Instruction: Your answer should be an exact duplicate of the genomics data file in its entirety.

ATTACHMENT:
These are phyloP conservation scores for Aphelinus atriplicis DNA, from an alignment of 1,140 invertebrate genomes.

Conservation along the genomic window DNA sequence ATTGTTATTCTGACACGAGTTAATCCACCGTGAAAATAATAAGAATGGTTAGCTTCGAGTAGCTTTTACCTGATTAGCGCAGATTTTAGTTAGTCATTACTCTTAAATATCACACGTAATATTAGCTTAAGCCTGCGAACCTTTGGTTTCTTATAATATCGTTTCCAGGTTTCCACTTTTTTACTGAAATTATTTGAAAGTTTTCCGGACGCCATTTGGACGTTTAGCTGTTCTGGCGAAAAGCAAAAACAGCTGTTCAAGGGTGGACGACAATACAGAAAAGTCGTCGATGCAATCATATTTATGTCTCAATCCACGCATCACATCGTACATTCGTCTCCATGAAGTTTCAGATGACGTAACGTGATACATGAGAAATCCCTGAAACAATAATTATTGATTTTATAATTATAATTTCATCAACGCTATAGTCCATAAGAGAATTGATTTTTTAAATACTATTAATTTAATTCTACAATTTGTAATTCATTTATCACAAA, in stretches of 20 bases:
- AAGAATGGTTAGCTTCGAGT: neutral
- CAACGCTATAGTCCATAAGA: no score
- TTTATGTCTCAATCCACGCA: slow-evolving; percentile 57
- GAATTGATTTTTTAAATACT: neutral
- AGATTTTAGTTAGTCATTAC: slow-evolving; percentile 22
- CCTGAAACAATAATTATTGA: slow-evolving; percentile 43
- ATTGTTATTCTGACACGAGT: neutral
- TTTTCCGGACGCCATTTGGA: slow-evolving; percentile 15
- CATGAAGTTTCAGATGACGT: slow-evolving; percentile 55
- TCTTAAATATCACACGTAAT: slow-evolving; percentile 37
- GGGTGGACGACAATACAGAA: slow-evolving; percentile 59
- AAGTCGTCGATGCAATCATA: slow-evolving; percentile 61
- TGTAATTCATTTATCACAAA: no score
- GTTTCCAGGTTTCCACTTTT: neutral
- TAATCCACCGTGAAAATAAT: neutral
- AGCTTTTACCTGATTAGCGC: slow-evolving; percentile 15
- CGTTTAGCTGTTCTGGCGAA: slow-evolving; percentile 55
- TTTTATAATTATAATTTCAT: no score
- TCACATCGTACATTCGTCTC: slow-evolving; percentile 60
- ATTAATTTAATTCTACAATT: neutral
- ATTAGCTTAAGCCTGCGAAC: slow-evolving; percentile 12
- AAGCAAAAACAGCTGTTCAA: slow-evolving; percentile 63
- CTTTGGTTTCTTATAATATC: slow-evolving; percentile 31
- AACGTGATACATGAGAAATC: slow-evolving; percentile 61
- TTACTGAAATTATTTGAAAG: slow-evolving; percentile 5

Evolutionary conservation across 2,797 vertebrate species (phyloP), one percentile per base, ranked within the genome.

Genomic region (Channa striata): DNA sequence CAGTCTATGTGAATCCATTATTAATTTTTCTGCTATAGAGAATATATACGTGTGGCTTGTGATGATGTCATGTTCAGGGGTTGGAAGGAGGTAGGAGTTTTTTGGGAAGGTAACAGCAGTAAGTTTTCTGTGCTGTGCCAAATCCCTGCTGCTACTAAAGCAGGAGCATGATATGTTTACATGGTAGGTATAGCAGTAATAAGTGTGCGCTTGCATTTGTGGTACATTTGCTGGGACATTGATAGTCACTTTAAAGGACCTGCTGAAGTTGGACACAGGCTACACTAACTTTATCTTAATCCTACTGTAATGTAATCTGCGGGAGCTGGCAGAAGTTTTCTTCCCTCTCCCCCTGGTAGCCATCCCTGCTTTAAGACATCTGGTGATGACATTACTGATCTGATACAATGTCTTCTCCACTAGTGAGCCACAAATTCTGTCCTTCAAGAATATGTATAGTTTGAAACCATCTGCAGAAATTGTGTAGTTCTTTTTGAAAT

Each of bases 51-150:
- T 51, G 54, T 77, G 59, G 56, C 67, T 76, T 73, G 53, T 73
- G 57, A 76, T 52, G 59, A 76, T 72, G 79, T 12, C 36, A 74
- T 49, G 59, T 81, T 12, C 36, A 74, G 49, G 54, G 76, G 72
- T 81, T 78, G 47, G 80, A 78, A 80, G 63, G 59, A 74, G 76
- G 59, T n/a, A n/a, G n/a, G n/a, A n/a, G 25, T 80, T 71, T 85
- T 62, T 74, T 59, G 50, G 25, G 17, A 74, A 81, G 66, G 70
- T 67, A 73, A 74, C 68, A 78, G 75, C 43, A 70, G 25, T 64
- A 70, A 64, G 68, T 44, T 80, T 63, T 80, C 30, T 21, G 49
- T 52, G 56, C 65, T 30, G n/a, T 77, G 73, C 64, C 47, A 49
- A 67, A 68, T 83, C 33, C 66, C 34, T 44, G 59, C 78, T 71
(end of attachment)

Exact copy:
These are phyloP conservation scores for Aphelinus atriplicis DNA, from an alignment of 1,140 invertebrate genomes.

Conservation along the genomic window DNA sequence ATTGTTATTCTGACACGAGTTAATCCACCGTGAAAATAATAAGAATGGTTAGCTTCGAGTAGCTTTTACCTGATTAGCGCAGATTTTAGTTAGTCATTACTCTTAAATATCACACGTAATATTAGCTTAAGCCTGCGAACCTTTGGTTTCTTATAATATCGTTTCCAGGTTTCCACTTTTTTACTGAAATTATTTGAAAGTTTTCCGGACGCCATTTGGACGTTTAGCTGTTCTGGCGAAAAGCAAAAACAGCTGTTCAAGGGTGGACGACAATACAGAAAAGTCGTCGATGCAATCATATTTATGTCTCAATCCACGCATCACATCGTACATTCGTCTCCATGAAGTTTCAGATGACGTAACGTGATACATGAGAAATCCCTGAAACAATAATTATTGATTTTATAATTATAATTTCATCAACGCTATAGTCCATAAGAGAATTGATTTTTTAAATACTATTAATTTAATTCTACAATTTGTAATTCATTTATCACAAA, in stretches of 20 bases:
- AAGAATGGTTAGCTTCGAGT: neutral
- CAACGCTATAGTCCATAAGA: no score
- TTTATGTCTCAATCCACGCA: slow-evolving; percentile 57
- GAATTGATTTTTTAAATACT: neutral
- AGATTTTAGTTAGTCATTAC: slow-evolving; percentile 22
- CCTGAAACAATAATTATTGA: slow-evolving; percentile 43
- ATTGTTATTCTGACACGAGT: neutral
- TTTTCCGGACGCCATTTGGA: slow-evolving; percentile 15
- CATGAAGTTTCAGATGACGT: slow-evolving; percentile 55
- TCTTAAATATCACACGTAAT: slow-evolving; percentile 37
- GGGTGGACGACAATACAGAA: slow-evolving; percentile 59
- AAGTCGTCGATGCAATCATA: slow-evolving; percentile 61
- TGTAATTCATTTATCACAAA: no score
- GTTTCCAGGTTTCCACTTTT: neutral
- TAATCCACCGTGAAAATAAT: neutral
- AGCTTTTACCTGATTAGCGC: slow-evolving; percentile 15
- CGTTTAGCTGTTCTGGCGAA: slow-evolving; percentile 55
- TTTTATAATTATAATTTCAT: no score
- TCACATCGTACATTCGTCTC: slow-evolving; percentile 60
- ATTAATTTAATTCTACAATT: neutral
- ATTAGCTTAAGCCTGCGAAC: slow-evolving; percentile 12
- AAGCAAAAACAGCTGTTCAA: slow-evolving; percentile 63
- CTTTGGTTTCTTATAATATC: slow-evolving; percentile 31
- AACGTGATACATGAGAAATC: slow-evolving; percentile 61
- TTACTGAAATTATTTGAAAG: slow-evolving; percentile 5

Evolutionary conservation across 2,797 vertebrate species (phyloP), one percentile per base, ranked within the genome.

Genomic region (Channa striata): DNA sequence CAGTCTATGTGAATCCATTATTAATTTTTCTGCTATAGAGAATATATACGTGTGGCTTGTGATGATGTCATGTTCAGGGGTTGGAAGGAGGTAGGAGTTTTTTGGGAAGGTAACAGCAGTAAGTTTTCTGTGCTGTGCCAAATCCCTGCTGCTACTAAAGCAGGAGCATGATATGTTTACATGGTAGGTATAGCAGTAATAAGTGTGCGCTTGCATTTGTGGTACATTTGCTGGGACATTGATAGTCACTTTAAAGGACCTGCTGAAGTTGGACACAGGCTACACTAACTTTATCTTAATCCTACTGTAATGTAATCTGCGGGAGCTGGCAGAAGTTTTCTTCCCTCTCCCCCTGGTAGCCATCCCTGCTTTAAGACATCTGGTGATGACATTACTGATCTGATACAATGTCTTCTCCACTAGTGAGCCACAAATTCTGTCCTTCAAGAATATGTATAGTTTGAAACCATCTGCAGAAATTGTGTAGTTCTTTTTGAAAT

Each of bases 51-150:
- T 51, G 54, T 77, G 59, G 56, C 67, T 76, T 73, G 53, T 73
- G 57, A 76, T 52, G 59, A 76, T 72, G 79, T 12, C 36, A 74
- T 49, G 59, T 81, T 12, C 36, A 74, G 49, G 54, G 76, G 72
- T 81, T 78, G 47, G 80, A 78, A 80, G 63, G 59, A 74, G 76
- G 59, T n/a, A n/a, G n/a, G n/a, A n/a, G 25, T 80, T 71, T 85
- T 62, T 74, T 59, G 50, G 25, G 17, A 74, A 81, G 66, G 70
- T 67, A 73, A 74, C 68, A 78, G 75, C 43, A 70, G 25, T 64
- A 70, A 64, G 68, T 44, T 80, T 63, T 80, C 30, T 21, G 49
- T 52, G 56, C 65, T 30, G n/a, T 77, G 73, C 64, C 47, A 49
- A 67, A 68, T 83, C 33, C 66, C 34, T 44, G 59, C 78, T 71